A protracted effort to expand access to Hollister Ranch’s beaches has inched closer to allowing public “footprints on the sand” amid battles on three fronts in recent months.
The dispute — most recently fought at administrative, legislative and legal levels — centers on 8½ miles of coastline at Hollister Ranch, a 14,400-acre residential subdivision west of Gaviota State Park.
Over the years, the Hollister Ranch Owners Association has spearheaded efforts to keep the beaches private, and even current property listings still tout the exclusive coastal frontage as an amenity.
The Hollister Ranch Public Access Program, adopted by the California Coastal Commission in the early 1980s but never implemented, has been revived amid a push to update the plan.
“We have been working and we have made some significant strides forward in the last several months,” said Linda Locklin, the Coastal Commission’s public access program manager, said during the agency’s December meeting.
A consultant, San Diego-based KTUA, has been hired to conduct public outreach, which included meeting with individual stakeholders to get “thoughts and dreams and visions and concerns” for public access at Hollister Ranch.
Those sessions occurred ahead of an open house event planned for January or February in Santa Barbara County. Details of the meeting’s date, time and location have not been finalized yet.
In July, a team of representatives from the various agencies took a field trip to the ranch.
“This was really significant,” Locklin said. “In all these decades, very few agency people have been out to Hollister Ranch.”
The bill, AB 1680, set deadlines for completing an access plan by April 2021 and implementing the first phase — Locklin called it “footprints on the sand” — by April 1, 2022, establishing penalties if the goals aren’t met.
The commission took steps to update the access plan before the bill’s introduction, according to Sarah Christie, the commission’s legislative director.
“The bill is a welcome addition,” she said. “It gives us some additional statutory authority as well as some additional definition of what the Legislature wants to see included in that program as we update it going forward.”
Specifically, the bill spells out several requirements, including a public outreach and stakeholder engagement process already underway, a list of public access options, a description of the ranch that includes its cultural and historical resources, an explanation of scientific and educational opportunities, and details of the implementation program.
It also requires a description of the public’s current access to the state-owned tidelands at Hollister Ranch.
“We anticipate that’s going to be a fairly short section,” Christie said.
Commissioners should begin thinking about what type of access could be implemented in the year after the plan’s completion and the deadline for “first footprints,” she added.
The bill also significantly raises the in-lieu fee that Hollister Ranch owners pay for a coastal development permit to $33,000 from $5,000, with automatic annual adjustments for inflation.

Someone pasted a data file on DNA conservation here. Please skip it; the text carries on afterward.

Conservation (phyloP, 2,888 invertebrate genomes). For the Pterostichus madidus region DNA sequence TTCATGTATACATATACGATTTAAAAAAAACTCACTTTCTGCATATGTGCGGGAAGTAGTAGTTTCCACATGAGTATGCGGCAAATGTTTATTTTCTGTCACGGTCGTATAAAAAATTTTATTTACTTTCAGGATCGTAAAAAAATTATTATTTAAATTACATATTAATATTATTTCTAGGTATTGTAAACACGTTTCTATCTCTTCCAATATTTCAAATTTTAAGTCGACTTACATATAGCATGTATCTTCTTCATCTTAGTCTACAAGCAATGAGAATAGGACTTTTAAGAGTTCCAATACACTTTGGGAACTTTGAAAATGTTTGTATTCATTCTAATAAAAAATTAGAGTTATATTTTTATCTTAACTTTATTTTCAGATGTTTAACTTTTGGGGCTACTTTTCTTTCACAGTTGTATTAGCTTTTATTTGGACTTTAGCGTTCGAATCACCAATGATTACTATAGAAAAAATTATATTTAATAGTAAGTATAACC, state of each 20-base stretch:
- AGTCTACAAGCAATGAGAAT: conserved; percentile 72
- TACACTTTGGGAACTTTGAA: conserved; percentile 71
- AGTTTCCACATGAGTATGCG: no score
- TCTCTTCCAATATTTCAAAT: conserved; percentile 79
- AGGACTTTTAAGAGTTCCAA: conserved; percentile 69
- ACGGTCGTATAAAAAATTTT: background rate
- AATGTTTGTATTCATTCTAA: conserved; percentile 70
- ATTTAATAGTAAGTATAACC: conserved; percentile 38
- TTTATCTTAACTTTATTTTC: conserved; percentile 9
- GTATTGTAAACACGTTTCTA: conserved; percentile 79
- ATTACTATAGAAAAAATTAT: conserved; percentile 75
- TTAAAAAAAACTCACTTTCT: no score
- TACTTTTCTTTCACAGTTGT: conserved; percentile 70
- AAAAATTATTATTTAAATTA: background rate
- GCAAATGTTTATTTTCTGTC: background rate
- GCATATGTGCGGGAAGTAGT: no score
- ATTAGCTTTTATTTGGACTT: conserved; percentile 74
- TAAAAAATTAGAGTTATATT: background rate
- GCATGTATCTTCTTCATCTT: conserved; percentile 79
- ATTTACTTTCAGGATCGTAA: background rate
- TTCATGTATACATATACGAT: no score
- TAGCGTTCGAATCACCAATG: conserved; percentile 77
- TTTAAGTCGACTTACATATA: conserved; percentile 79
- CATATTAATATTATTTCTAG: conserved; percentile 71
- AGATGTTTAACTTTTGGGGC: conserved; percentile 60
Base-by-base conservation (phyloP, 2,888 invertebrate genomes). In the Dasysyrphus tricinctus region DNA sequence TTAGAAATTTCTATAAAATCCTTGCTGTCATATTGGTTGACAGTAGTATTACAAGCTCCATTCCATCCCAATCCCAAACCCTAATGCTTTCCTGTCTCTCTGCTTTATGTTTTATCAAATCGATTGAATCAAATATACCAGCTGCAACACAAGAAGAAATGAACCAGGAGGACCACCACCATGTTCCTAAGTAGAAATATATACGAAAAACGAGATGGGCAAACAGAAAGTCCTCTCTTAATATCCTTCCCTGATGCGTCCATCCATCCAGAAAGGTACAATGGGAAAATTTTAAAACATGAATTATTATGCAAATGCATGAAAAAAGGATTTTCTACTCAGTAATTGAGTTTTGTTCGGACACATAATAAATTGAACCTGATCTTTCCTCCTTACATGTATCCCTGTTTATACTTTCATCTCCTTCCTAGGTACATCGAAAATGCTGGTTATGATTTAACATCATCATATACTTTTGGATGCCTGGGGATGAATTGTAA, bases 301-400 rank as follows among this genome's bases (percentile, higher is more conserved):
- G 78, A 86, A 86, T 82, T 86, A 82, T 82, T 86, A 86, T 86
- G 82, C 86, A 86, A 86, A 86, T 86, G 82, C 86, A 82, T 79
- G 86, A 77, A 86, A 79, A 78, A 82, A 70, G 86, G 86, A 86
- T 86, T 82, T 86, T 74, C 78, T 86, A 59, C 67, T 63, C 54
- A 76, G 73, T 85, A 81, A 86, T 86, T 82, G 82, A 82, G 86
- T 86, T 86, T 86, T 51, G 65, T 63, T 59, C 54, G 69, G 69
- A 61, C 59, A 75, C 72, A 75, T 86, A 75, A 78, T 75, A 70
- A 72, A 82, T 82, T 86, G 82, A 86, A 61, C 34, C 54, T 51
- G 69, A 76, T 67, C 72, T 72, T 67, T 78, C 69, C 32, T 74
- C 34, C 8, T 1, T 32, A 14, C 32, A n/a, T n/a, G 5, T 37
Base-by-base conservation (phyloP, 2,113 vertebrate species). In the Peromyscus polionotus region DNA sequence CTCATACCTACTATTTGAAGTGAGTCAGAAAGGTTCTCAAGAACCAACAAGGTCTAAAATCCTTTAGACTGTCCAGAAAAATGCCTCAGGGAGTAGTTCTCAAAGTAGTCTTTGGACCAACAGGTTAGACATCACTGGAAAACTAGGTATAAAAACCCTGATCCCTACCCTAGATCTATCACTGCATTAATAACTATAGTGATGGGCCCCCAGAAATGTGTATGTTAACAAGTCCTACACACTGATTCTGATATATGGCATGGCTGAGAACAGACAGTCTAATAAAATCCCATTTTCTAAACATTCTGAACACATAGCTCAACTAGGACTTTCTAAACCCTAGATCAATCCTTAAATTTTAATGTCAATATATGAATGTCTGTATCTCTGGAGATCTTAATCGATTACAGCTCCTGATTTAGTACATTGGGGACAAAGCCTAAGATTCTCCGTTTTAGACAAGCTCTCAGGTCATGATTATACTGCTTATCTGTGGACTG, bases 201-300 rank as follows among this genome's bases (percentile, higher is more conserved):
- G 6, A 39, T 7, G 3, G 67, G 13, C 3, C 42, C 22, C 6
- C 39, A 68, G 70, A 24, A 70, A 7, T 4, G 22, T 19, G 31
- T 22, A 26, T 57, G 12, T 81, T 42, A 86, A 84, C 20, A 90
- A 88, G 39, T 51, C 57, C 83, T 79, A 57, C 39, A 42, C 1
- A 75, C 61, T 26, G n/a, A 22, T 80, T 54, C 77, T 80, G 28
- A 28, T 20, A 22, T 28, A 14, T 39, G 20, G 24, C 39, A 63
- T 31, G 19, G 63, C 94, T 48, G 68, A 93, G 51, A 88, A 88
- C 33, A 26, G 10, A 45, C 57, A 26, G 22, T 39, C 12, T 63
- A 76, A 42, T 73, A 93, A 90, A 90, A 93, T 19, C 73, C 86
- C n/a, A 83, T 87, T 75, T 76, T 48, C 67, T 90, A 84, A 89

Christie said the huge increase represents the fee amount if the HROA had not successfully blocked implementation of the 1980s plan and annual increases had been established.
“It does look like a large jump, but another way to look at it is that all the permittees got a really great deal for the last thirty-something years and now they’re just coming up to par,” she said.
The bill also clarified that attempts to block implementation of the public access program would be a violation of the California Coastal Act.
“We’re moving ahead,” Christie said. “Implementation is full steam ahead.”
Meanwhile, in a case involving a 2013 lawsuit, Santa Barbara County Superior Court Judge Colleen Sterne issued a ruling that invalidated a 2017 settlement agreement that had claimed to extinguish all public rights under a contested 1982 public access easement.
The Gaviota Coastal Trail Alliance challenged the Coastal Commission and State Coastal Conservancy’s closed-door approval of a settlement agreement with the HROA.
“The alliance has been steadfast in defending the public’s right to access Hollister Ranch as provided for by the 1982 Offer to Dedicate coastal access,” said Phil McKenna, the alliance chairman.
“When we learned the details of the settlement agreement between the state agencies and Hollister, we realized it was up to us to act to protect the public rights. That’s the only reason we have this ruling today.”
In her ruling, Sterne rejected claims by the state agencies and the HROA that no public process was required to approve the settlement, determining “the conservancy has failed to proceed in the manner required by law … (and) shall be ordered to vacate its closed-session approval of the HROA settlement.”
The alliance contends Sterne’s recent ruling stopped an improper giveaway of state rights and facilitated other actions that are underway to secure “responsible” coastal access.
The public access program is still two years from its implementation deadline, but the steps forward haven’t gone unnoticed by members of the Coastal Commission, which has a web page dedicated to the Hollister Ranch access topic. Commission executive director Jack Ainsworth also talks monthly with HROA representatives.
“It just seems like everything’s been moving at a much more rapid pace than we’ve been used to over the last couple years,” commissioner Dayna Bochco said.